algorithms[8-9].

http://www.ijettjournal.org

Page 161

International Journal of Engineering Trends and Technology (IJETT) Volume 14 Number 4 Aug 2014

3. INVERSE DECONVOLUTION METHOD


FOR IMAGE DEBLURRING
Direct inverse Filtering is the simplest approach to
restoration [9]. In this method, an estimate of the
Fourier transform of the image (u, v) is computed
by dividing the Fourier transform of the degraded
image by the Fourier transform of the degradation
function
(u, v) = G (u, v) / H (u, v)
(3)
This method works well when there is no additive
noise in the degraded image. That is, when the
degraded image is given by
g(x, y) = f(x, y)*h(x, y)

(4)

But if noise gets added to the degraded image


then the result of direct inverse Filtering is very
poor. Equation 1.gives the expression for g(u, v).
Substituting for G(u, v) in the above equation, we
get
(u, v) = F ((u, v) + N(u, v)H(u, v)

(5)

The above equation shows that direct


inverse Filtering fails when additive noise is present
in the degraded image. Because noise is random
and so we cannot find the noise spectrum
.

Fig. 2 Inverse Deconvolution

ISSN: 2231-5381

4. WEINER DECONVOLUTION METHOD


FOR IMAGE DEBLURRING
Weiner deconvolution is named after Norbert
Weiner, who first proposed the method in 1942 w
Weiner filtering is one of the earliest and best
known approaches to linear image restoration [9].
Weiner Filtering is more robust in the
presence of additive noise. Weiner filtering
incorporates both degradation function and
statistical characteristics of noise into the
restoration process. The objective of this technique
is to find an estimate of the original image f such
that the mean square error between them is
minimized. This error measure is given by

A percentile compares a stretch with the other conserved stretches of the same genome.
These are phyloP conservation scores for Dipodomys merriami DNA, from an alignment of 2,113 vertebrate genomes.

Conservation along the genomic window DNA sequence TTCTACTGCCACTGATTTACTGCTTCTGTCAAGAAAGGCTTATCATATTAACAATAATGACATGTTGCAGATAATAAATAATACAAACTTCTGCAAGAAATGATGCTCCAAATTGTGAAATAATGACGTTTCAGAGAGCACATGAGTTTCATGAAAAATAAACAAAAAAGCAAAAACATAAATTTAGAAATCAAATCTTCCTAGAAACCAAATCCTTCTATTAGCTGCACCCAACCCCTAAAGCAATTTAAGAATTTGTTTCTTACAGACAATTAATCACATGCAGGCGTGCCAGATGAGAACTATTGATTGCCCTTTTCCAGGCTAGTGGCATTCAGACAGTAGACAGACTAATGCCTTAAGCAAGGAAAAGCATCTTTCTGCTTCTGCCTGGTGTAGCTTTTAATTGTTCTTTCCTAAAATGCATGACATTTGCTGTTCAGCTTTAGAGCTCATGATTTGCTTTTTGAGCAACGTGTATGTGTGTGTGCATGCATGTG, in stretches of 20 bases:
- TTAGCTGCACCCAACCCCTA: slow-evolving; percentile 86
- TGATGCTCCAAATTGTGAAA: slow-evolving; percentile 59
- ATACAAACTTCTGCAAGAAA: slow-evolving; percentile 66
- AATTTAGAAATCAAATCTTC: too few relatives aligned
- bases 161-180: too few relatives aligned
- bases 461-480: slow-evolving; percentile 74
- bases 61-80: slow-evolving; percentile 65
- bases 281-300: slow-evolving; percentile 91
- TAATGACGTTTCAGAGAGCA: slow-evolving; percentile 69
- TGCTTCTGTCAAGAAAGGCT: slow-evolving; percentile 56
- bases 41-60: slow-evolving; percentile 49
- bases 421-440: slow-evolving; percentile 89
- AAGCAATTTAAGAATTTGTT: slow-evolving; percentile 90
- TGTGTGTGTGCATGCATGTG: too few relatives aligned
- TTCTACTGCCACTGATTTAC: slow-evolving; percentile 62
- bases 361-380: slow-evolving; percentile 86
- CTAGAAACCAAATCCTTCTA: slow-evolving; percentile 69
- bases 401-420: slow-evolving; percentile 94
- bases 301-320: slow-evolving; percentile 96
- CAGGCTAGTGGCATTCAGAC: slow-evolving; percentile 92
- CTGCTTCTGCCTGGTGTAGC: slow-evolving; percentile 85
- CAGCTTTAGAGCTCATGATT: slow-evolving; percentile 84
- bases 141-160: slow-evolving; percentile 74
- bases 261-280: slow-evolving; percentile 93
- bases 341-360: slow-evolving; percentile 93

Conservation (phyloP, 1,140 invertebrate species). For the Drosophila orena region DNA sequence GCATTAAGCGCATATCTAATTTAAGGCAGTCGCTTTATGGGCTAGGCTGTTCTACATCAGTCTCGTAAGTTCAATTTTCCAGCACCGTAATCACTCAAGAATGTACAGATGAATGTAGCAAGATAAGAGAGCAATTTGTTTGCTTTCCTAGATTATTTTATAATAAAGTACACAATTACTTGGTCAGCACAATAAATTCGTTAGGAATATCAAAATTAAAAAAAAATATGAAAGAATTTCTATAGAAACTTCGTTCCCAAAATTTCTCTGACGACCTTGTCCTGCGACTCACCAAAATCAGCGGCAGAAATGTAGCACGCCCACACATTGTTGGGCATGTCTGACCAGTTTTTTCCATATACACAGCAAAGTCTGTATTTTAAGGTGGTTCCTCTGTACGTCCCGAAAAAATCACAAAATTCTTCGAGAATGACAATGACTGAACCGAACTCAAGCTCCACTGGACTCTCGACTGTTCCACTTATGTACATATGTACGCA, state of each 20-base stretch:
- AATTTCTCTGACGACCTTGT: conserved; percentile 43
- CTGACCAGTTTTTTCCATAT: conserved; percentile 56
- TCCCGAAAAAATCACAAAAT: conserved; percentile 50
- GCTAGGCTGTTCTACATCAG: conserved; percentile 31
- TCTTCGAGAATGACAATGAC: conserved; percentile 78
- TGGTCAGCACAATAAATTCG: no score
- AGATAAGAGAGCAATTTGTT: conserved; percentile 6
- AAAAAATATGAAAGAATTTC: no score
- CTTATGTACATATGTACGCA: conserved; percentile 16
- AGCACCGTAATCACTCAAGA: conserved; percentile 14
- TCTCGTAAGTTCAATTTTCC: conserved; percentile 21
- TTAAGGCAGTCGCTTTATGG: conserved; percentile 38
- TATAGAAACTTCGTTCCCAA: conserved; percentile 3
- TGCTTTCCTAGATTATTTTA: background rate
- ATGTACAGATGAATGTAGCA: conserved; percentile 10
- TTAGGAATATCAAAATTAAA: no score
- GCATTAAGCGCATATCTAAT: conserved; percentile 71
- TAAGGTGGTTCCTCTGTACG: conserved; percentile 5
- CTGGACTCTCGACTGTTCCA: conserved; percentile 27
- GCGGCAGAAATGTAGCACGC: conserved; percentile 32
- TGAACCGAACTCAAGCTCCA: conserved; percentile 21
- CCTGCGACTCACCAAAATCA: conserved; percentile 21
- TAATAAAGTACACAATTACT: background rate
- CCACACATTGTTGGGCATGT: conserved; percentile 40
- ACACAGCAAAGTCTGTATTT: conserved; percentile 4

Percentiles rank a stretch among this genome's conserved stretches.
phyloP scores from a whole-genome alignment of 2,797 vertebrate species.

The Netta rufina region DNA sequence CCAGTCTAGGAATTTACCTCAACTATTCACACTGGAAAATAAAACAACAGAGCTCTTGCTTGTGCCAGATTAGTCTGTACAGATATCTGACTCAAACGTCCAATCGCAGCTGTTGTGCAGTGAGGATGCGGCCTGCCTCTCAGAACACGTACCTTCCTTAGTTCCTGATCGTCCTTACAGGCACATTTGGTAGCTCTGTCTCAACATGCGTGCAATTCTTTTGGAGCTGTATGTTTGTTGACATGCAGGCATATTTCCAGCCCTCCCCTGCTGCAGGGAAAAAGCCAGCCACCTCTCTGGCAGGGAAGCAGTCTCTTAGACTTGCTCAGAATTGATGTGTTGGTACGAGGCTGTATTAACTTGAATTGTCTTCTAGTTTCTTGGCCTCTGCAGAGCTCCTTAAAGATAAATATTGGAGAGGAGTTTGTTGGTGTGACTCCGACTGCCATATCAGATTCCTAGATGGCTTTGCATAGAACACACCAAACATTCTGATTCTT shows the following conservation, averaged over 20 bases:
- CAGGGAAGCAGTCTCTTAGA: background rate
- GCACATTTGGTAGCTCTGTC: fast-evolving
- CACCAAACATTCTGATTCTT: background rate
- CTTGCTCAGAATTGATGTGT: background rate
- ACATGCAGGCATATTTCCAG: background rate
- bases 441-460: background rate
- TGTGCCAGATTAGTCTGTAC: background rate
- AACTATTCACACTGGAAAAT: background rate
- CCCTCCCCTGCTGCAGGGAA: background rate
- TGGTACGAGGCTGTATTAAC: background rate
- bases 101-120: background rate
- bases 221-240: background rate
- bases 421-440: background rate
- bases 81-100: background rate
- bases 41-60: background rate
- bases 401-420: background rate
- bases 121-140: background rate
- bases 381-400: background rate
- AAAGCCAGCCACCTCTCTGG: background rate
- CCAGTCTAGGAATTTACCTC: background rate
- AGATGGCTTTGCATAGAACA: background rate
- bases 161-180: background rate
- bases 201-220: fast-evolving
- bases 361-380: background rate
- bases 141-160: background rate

e 2 E{(f - f ) 2 }

(6)

Where E{.} is the expected value of the argument.


The method is founded on considering image and
noise as random processes and objective is to find
an estimate of the uncorrupted image such that
the mean square error between them is minimized.
If the noise is zero, then the noise power spectrum
vanishes and the wiener filter reduces to the inverse
filter.
5. RICHARDSONLUCY DECONVOLUTION
ALGORITHM
The non blind de-convolution is the category of deconvolution method in which the PSF is known.
The RichardsonLucy deconvolution algorithm has
become popular in the fields of astronomy and
medical imaging. Initially it was derived from
Bayes theorem in the early 1970s by Richardson
and Lucy. In the early 1980s it was redeliver by
Shepp and Vardi as an algorithm to solve positron
emission tomography imaging problems, in which
Poisoning statistics are dominant. Their method
used a maximum-likelihood solution, which was
found by use of the expectation maximization
algorithm of Dempster et al

http://www.ijettjournal.org

Page 162

International Journal of Engineering Trends and Technology (IJETT) Volume 14 Number 4 Aug 2014

The reason for the popularity of the


RichardsonLucy algorithm is its implementation
of maximum likelihood and its apparent ability to
produce reconstructed images of good quality in the
presence of high noise levels. We therefore
assumed that a non blind form of this algorithm
would have the same characteristics [2-6].